By Emily Le Coz/NEMS Daily Journal
TUPELO – Better traffic-signal visibility and deep cost savings are driving a citywide project to convert Tupelo’s 652 traffic lamps to LED lights.
Now in its fourth year, the ongoing effort has replaced 64 percent of the city’s incandescent traffic-signal bulbs with light-emitting diodes, or LEDs.
LEDs shine brighter, last longer and require fewer maintenance calls than their incandescent predecessors. They also perform better than regular bulbs when hit with glare-producing sunlight.
And they cost about 90 percent less.
Before the conversion began, the city was paying nearly $52,000 a year to keep its traffic signals illuminated.
The bill has since shriveled to about $22,000 annually and will drop to roughly $5,200 by the time the project ends in about two or three years.
“It’s been a positive move for us,” said Tupelo Water & Light Manager Johnny Timmons, who spearheaded the effort with a $50,000 annual budget allocation from the City Council.
The money allows his crew to replace about 100 bulbs a year. Traffic signals that racked up the most sun-glare complaints got converted first; not surprisingly, they’re the lights at intersections along the city’s east-west streets.
Signals in high-traffic areas got second priority. And any incandescent bulb that burns out, no matter where its signal’s location, gets replaced with an LED version on the spot.
“If I had to do it over again, I’d have asked for $75,000 to $100,000 a year,” Timmons said. “It has been so successful.”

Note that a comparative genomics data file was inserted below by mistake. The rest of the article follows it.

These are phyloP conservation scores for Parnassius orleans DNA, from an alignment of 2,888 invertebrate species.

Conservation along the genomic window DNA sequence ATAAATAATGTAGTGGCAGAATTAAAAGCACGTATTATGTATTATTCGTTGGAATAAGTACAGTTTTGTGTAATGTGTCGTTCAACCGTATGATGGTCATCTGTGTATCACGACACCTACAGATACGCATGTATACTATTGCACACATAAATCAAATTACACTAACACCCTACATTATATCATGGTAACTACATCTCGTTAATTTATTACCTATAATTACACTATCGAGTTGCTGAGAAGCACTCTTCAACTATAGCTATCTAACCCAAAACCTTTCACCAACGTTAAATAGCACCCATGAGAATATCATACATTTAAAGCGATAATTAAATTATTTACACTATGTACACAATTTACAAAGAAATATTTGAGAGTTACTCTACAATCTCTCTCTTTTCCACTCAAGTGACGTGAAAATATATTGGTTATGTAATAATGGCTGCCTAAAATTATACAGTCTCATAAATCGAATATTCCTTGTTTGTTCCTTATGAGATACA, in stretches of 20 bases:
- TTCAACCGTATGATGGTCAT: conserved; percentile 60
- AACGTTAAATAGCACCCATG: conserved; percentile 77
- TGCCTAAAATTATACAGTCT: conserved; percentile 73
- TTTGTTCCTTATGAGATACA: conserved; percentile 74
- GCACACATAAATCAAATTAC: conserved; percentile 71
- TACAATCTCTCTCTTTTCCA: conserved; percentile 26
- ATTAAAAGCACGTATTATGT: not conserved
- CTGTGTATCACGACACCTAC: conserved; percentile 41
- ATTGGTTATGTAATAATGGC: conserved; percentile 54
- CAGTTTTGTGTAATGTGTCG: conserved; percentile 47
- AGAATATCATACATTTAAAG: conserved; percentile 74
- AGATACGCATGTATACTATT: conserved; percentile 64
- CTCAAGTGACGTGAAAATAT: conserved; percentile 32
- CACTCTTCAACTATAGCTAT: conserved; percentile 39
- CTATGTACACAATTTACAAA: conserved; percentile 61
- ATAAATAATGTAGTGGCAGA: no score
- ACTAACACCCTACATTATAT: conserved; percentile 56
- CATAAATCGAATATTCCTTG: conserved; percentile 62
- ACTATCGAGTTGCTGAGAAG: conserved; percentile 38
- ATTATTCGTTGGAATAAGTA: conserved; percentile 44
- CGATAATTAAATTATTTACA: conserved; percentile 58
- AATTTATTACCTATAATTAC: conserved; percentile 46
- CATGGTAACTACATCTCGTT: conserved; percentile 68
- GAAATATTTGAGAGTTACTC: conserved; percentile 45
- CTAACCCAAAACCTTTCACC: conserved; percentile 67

TW&L has done all the work in-house to save money it otherwise would have spent on an outside contractor. In all, it will have cost taxpayers about $325,000 for the entire conversion.
It will take about seven years for the city to recoup its investment through energy savings.
Although cost benefits are significant, Timmons said he sees the biggest impact on maintenance calls – they’re non-existent with the LED lights.
“We have a two-man crew that runs the city all day keeping the 89 intersections of traffic lights up and running,” he said. “We used to get two or three work orders every morning, but on the intersections we’ve done, we haven’t had to go back to them anymore.”
Incandescent traffic-light bulbs are nearly identical to those in the home, yet they’re exposed to outdoor elements year-round. Timmons said every storm or high wind triggers a flurry of traffic light outages, usually because of damage to the bulbs’ fragile filaments.
LEDs have no filaments. And because they consist of a cluster of diodes – like a bunch of tiny Christmas lights packed together behind the lens – if one goes out, the rest continue to shine.
After the conversion is complete, Timmons said, he hopes the city will install solar panels to power the lights. It’s an option unthinkable for incandescent lamps because of their voracious energy needs. But LEDs require much less power and can comfortably feed on sunlight, he said.
“It’s the way of the future,” Timmons said.
Contact Emily Le Coz at (662) 678-1588 or firstname.lastname@example.org.